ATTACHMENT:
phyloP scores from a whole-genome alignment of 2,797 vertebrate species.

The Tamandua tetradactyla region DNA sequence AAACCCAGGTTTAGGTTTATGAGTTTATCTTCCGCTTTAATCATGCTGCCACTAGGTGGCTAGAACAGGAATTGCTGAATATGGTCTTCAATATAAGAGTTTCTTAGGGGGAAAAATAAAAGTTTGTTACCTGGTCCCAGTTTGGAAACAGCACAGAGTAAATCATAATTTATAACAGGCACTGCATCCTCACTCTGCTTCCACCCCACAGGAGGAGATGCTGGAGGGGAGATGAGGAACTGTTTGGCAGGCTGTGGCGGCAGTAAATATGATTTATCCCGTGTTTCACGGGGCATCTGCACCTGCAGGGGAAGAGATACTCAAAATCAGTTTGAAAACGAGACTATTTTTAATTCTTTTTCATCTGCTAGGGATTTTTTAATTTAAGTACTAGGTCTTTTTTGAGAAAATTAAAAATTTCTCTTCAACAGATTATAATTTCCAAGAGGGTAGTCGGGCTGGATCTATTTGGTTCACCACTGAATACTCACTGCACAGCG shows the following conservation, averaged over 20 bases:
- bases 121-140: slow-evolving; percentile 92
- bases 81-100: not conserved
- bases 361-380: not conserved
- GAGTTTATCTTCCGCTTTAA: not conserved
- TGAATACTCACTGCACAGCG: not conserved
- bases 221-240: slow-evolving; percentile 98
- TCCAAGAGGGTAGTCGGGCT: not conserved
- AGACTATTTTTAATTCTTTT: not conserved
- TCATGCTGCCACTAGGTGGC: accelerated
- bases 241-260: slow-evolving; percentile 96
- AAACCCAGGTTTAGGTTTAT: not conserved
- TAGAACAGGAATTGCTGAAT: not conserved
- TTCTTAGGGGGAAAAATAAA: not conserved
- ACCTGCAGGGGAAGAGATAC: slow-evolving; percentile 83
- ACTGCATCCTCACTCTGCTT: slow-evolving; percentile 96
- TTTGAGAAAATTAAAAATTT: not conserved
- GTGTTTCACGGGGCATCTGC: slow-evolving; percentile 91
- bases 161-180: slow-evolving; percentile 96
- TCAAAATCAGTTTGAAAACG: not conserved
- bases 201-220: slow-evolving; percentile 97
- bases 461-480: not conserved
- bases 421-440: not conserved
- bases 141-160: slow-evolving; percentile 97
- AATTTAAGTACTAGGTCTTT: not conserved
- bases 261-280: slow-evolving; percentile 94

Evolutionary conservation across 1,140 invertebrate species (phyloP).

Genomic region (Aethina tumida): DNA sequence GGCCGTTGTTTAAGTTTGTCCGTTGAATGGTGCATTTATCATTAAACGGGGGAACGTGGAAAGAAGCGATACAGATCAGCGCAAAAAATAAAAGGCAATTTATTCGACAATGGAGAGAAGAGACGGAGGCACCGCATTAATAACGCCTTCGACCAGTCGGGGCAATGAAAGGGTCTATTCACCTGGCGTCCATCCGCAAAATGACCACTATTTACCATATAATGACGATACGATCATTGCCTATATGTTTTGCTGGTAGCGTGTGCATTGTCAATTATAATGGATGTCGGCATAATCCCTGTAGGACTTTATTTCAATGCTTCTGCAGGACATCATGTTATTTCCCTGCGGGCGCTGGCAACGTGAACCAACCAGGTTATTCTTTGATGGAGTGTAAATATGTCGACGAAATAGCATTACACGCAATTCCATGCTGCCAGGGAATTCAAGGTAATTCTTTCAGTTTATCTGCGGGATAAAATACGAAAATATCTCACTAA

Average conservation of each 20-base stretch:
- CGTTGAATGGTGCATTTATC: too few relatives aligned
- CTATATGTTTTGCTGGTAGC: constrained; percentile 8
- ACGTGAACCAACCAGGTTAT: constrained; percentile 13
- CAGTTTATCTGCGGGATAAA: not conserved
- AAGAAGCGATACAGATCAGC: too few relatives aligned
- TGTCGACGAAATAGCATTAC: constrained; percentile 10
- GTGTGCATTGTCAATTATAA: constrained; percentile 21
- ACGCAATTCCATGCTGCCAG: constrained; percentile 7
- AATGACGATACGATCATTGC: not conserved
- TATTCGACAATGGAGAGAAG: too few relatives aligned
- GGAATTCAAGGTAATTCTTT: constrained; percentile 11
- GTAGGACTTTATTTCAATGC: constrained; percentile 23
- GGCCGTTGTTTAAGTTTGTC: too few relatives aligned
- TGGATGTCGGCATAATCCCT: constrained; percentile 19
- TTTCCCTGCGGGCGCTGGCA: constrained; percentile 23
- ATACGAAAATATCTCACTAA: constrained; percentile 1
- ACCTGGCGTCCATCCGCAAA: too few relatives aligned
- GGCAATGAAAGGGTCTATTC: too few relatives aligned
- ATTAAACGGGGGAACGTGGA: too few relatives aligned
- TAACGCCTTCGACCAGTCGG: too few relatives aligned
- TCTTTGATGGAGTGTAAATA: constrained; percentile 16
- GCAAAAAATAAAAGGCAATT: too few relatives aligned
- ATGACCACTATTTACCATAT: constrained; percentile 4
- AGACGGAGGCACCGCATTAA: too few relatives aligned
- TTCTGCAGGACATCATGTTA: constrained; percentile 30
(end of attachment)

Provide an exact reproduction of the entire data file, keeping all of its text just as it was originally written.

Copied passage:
phyloP scores from a whole-genome alignment of 2,797 vertebrate species.

The Tamandua tetradactyla region DNA sequence AAACCCAGGTTTAGGTTTATGAGTTTATCTTCCGCTTTAATCATGCTGCCACTAGGTGGCTAGAACAGGAATTGCTGAATATGGTCTTCAATATAAGAGTTTCTTAGGGGGAAAAATAAAAGTTTGTTACCTGGTCCCAGTTTGGAAACAGCACAGAGTAAATCATAATTTATAACAGGCACTGCATCCTCACTCTGCTTCCACCCCACAGGAGGAGATGCTGGAGGGGAGATGAGGAACTGTTTGGCAGGCTGTGGCGGCAGTAAATATGATTTATCCCGTGTTTCACGGGGCATCTGCACCTGCAGGGGAAGAGATACTCAAAATCAGTTTGAAAACGAGACTATTTTTAATTCTTTTTCATCTGCTAGGGATTTTTTAATTTAAGTACTAGGTCTTTTTTGAGAAAATTAAAAATTTCTCTTCAACAGATTATAATTTCCAAGAGGGTAGTCGGGCTGGATCTATTTGGTTCACCACTGAATACTCACTGCACAGCG shows the following conservation, averaged over 20 bases:
- bases 121-140: slow-evolving; percentile 92
- bases 81-100: not conserved
- bases 361-380: not conserved
- GAGTTTATCTTCCGCTTTAA: not conserved
- TGAATACTCACTGCACAGCG: not conserved
- bases 221-240: slow-evolving; percentile 98
- TCCAAGAGGGTAGTCGGGCT: not conserved
- AGACTATTTTTAATTCTTTT: not conserved
- TCATGCTGCCACTAGGTGGC: accelerated
- bases 241-260: slow-evolving; percentile 96
- AAACCCAGGTTTAGGTTTAT: not conserved
- TAGAACAGGAATTGCTGAAT: not conserved
- TTCTTAGGGGGAAAAATAAA: not conserved
- ACCTGCAGGGGAAGAGATAC: slow-evolving; percentile 83
- ACTGCATCCTCACTCTGCTT: slow-evolving; percentile 96
- TTTGAGAAAATTAAAAATTT: not conserved
- GTGTTTCACGGGGCATCTGC: slow-evolving; percentile 91
- bases 161-180: slow-evolving; percentile 96
- TCAAAATCAGTTTGAAAACG: not conserved
- bases 201-220: slow-evolving; percentile 97
- bases 461-480: not conserved
- bases 421-440: not conserved
- bases 141-160: slow-evolving; percentile 97
- AATTTAAGTACTAGGTCTTT: not conserved
- bases 261-280: slow-evolving; percentile 94

Evolutionary conservation across 1,140 invertebrate species (phyloP).

Genomic region (Aethina tumida): DNA sequence GGCCGTTGTTTAAGTTTGTCCGTTGAATGGTGCATTTATCATTAAACGGGGGAACGTGGAAAGAAGCGATACAGATCAGCGCAAAAAATAAAAGGCAATTTATTCGACAATGGAGAGAAGAGACGGAGGCACCGCATTAATAACGCCTTCGACCAGTCGGGGCAATGAAAGGGTCTATTCACCTGGCGTCCATCCGCAAAATGACCACTATTTACCATATAATGACGATACGATCATTGCCTATATGTTTTGCTGGTAGCGTGTGCATTGTCAATTATAATGGATGTCGGCATAATCCCTGTAGGACTTTATTTCAATGCTTCTGCAGGACATCATGTTATTTCCCTGCGGGCGCTGGCAACGTGAACCAACCAGGTTATTCTTTGATGGAGTGTAAATATGTCGACGAAATAGCATTACACGCAATTCCATGCTGCCAGGGAATTCAAGGTAATTCTTTCAGTTTATCTGCGGGATAAAATACGAAAATATCTCACTAA

Average conservation of each 20-base stretch:
- CGTTGAATGGTGCATTTATC: too few relatives aligned
- CTATATGTTTTGCTGGTAGC: constrained; percentile 8
- ACGTGAACCAACCAGGTTAT: constrained; percentile 13
- CAGTTTATCTGCGGGATAAA: not conserved
- AAGAAGCGATACAGATCAGC: too few relatives aligned
- TGTCGACGAAATAGCATTAC: constrained; percentile 10
- GTGTGCATTGTCAATTATAA: constrained; percentile 21
- ACGCAATTCCATGCTGCCAG: constrained; percentile 7
- AATGACGATACGATCATTGC: not conserved
- TATTCGACAATGGAGAGAAG: too few relatives aligned
- GGAATTCAAGGTAATTCTTT: constrained; percentile 11
- GTAGGACTTTATTTCAATGC: constrained; percentile 23
- GGCCGTTGTTTAAGTTTGTC: too few relatives aligned
- TGGATGTCGGCATAATCCCT: constrained; percentile 19
- TTTCCCTGCGGGCGCTGGCA: constrained; percentile 23
- ATACGAAAATATCTCACTAA: constrained; percentile 1
- ACCTGGCGTCCATCCGCAAA: too few relatives aligned
- GGCAATGAAAGGGTCTATTC: too few relatives aligned
- ATTAAACGGGGGAACGTGGA: too few relatives aligned
- TAACGCCTTCGACCAGTCGG: too few relatives aligned
- TCTTTGATGGAGTGTAAATA: constrained; percentile 16
- GCAAAAAATAAAAGGCAATT: too few relatives aligned
- ATGACCACTATTTACCATAT: constrained; percentile 4
- AGACGGAGGCACCGCATTAA: too few relatives aligned
- TTCTGCAGGACATCATGTTA: constrained; percentile 30